Strength for Today and Bright Hope for Tomorrow

Volume 10 : 3 March 2010
ISSN 1930-2940

Managing Editor: M. S. Thirumalai, Ph.D.
Editors: B. Mallikarjun, Ph.D.
         Sam Mohanlal, Ph.D.
         B. A. Sharada, Ph.D.
         A. R. Fatihi, Ph.D.
         Lakhan Gusain, Ph.D.
         K. Karunakaran, Ph.D.
         Jennifer Marie Bayer, Ph.D.



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Indian English: A Linguistic Reality

Richa, Ph.D.

The Most Widely Used Language

English is the most used and studied language in the history of human race. One in five of the world's population speaks English, approximately 375 million people speak English as their first language, and over 375 million people speak English as their second language.

At the beginning of the twentieth century, it was already one of the foremost languages of the world, because it was the main language of both the British Empire and the United States of America. Though, at that time, it had significant competition from other widespread European languages such as French, German, Russian and Spanish and, beyond Europe, from Chinese, Arabic and Swahili. But since World War II English has been alone in becoming the sole universal language, the world's lingua franca.

World English, etc.

Noting its ever growing role, linguists and other scholars have been, for some time, giving distinctive labels to this language. Increasingly, since occasional use in the 1930s, it has come most commonly to be known as 'World English'. This term has also been put into the plural, as 'World Englishes', so as to highlight proliferating varieties that are often called simply 'the Englishes', and in Asia and Africa, 'the New Englishes'. (The conceptualization of 'World Englishes' with a theoretical framework in linguistics actually goes back to the early 1960s (Kachru, 1965).

Since at least the 1970s, the language complex has also been called 'International English', and in the 1990s, the term 'Global English' has proved very much fashionable, to accompany and blend in with the current economic buzzword 'Globalization'.

A Pluralistic Language

English is really a pluralistic language, having layers after layers of extended processes of convergence with other languages and cultures. Contact with other languages is quite unique as it has altered the traditional sources like, French, Italian, German, etc. It is like an opening up of English language to the non-western world: which was traditionally not a resource for English. The non-western world has now become contributors to and partners in the pluralism of the language.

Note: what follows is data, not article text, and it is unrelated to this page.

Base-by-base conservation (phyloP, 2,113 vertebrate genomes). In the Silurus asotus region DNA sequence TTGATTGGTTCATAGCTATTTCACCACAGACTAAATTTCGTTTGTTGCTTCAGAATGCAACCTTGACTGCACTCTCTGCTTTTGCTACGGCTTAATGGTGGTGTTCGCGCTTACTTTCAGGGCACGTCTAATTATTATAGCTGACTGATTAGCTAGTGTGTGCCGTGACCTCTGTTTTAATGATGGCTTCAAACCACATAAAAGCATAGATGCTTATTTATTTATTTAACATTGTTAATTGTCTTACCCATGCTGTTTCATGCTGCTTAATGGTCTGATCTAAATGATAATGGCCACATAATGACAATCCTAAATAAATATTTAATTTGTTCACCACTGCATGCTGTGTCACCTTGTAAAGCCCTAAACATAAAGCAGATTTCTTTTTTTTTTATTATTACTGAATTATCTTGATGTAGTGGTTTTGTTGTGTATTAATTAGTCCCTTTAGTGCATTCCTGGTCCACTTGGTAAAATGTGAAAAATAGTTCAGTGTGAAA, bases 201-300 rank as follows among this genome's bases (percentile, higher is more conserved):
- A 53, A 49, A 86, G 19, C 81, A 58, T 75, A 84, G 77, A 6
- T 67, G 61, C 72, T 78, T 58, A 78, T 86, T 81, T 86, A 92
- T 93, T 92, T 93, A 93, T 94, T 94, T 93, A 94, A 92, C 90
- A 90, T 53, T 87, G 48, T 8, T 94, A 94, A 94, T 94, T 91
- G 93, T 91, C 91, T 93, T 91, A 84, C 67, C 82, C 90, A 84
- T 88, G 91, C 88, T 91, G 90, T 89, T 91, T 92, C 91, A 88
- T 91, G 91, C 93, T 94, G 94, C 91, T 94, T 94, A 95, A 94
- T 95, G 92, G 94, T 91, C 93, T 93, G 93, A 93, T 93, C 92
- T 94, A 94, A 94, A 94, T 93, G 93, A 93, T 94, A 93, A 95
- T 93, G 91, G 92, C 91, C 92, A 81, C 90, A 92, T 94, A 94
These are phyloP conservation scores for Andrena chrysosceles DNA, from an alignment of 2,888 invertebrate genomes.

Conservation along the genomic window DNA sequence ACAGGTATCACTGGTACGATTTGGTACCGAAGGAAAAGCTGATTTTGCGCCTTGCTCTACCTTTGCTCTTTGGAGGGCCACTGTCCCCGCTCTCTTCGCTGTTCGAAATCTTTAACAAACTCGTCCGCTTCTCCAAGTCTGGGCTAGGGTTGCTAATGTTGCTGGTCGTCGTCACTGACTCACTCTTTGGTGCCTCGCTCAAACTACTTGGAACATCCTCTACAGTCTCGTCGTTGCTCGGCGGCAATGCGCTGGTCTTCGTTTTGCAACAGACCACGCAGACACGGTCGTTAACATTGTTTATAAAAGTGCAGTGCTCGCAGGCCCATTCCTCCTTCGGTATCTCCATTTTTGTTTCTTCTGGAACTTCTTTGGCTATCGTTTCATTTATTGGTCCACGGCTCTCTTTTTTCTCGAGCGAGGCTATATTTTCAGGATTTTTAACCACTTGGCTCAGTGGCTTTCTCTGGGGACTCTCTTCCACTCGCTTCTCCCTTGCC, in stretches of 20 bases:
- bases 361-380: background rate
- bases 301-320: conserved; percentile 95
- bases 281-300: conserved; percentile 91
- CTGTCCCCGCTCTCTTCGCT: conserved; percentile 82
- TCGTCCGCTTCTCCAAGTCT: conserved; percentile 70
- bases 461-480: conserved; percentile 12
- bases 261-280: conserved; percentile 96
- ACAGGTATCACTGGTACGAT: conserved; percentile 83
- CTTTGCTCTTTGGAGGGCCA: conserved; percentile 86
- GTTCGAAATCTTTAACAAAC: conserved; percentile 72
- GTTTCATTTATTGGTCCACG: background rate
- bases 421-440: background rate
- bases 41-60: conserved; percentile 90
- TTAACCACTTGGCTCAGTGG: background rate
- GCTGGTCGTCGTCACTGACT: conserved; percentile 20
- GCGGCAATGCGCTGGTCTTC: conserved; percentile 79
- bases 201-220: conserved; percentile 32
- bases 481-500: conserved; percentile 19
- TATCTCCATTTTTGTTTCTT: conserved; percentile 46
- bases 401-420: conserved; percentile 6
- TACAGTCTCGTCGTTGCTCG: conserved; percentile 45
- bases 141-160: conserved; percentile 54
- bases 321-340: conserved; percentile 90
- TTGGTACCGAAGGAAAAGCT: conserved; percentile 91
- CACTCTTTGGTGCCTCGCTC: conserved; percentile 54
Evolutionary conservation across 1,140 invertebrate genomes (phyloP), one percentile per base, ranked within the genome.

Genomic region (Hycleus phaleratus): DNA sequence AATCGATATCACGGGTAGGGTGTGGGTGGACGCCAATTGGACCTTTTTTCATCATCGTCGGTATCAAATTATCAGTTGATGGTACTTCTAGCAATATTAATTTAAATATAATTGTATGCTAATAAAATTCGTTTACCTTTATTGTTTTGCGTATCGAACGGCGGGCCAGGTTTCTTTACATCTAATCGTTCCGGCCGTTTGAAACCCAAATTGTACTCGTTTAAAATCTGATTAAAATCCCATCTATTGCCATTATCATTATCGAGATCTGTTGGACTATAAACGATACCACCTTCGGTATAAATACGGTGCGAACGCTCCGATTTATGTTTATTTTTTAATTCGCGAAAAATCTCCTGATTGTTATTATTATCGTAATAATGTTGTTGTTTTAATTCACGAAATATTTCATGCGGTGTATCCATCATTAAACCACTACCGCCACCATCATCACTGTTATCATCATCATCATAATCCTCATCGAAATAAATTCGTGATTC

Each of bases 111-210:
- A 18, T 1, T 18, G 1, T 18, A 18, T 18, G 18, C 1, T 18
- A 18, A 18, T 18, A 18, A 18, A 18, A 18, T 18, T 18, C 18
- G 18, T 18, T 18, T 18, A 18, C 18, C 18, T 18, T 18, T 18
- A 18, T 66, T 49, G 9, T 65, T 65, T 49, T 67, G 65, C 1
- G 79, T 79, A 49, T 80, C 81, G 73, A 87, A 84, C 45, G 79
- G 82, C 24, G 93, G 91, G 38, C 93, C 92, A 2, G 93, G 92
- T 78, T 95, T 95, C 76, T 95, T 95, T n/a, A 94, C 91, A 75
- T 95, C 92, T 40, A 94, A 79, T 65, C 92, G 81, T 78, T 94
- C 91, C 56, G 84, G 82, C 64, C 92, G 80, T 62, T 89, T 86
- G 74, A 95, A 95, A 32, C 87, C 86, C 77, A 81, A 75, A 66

This is only the beginning part of the article. PLEASE CLICK HERE TO READ THE ARTICLE IN PRINTER-FRIENDLY VERSION.

The Linguistics of Newspaper Advertising in Nigeria | Women in Advertisements | Case-Assignment Under Government in Modern Literary Arabic | Teaching English as a Foreign Language to Very Young Learners: A Case from Turkey | Association of Self Fashioning and Circumstances in Margaret Atwood's The Blind Assassin | A Moral Lesson, Amoral Lesion - Sharon Pollock's The Komagata Maru Incident | Pariksha: Test by Prem Chand | Treatment of City in Nayantara Sahgal's Storm in Chandigarh | Phrasal Stress in Telugu | Stress Among ELT Teachers: A Study of Performance Evaluation from a Private Secondary School in Haryana | Willa Cather’s Portrayal of the Pioneer Virtues in Alexandra Bergson with Reference to O Pioneers! | Man-Woman Relationship in Nayantara Sahgal's Mistaken Identity | Classroom Management and Quality Control - An Action Research | Hermann Hesse's Siddhartha - A Dualist Spiritual Journey | Impact of Dramatics on Composition Skills of Secondary School English Language Learners in Pakistan | Narrative Technique, Language and Style in R. K. Narayan's Works | Diasporic Crisis of Dual Identity in Jhumpa Lahiri's The Namesake | To Teach or Not to Teach Grammar isn't the Question Any Longer - A Case for Consciousness-Raising Tasks | Cognitive Flexibility in Children with Learning Disability | Coda Deletion in Yemeni Tihami Dialect (YTD)- Autosegmental Analysis | The Enigmatic Maya in Anita Desai's
Cry, The Peacock
| Developing an English Curriculum for a Premedical Program | The Ties of Kinship in Rohinton Mistry's Novels | Indian English: A Linguistic Reality | The Unpredictability of the Sonority of English Words | Women's Representation in Polity: A Need to Enhance Their Participation | Nandhini Oza's Concern for the Tribal Welfare in "The Dam Shall Not Be Built" | A PRINT VERSION OF ALL THE PAPERS OF MARCH 2010 ISSUE IN BOOK FORMAT | HOME PAGE of March 2010 Issue | HOME PAGE | CONTACT EDITOR

Richa, Ph.D.
Central Institute of Indian Languages
Mysore 570006
Karnataka, India

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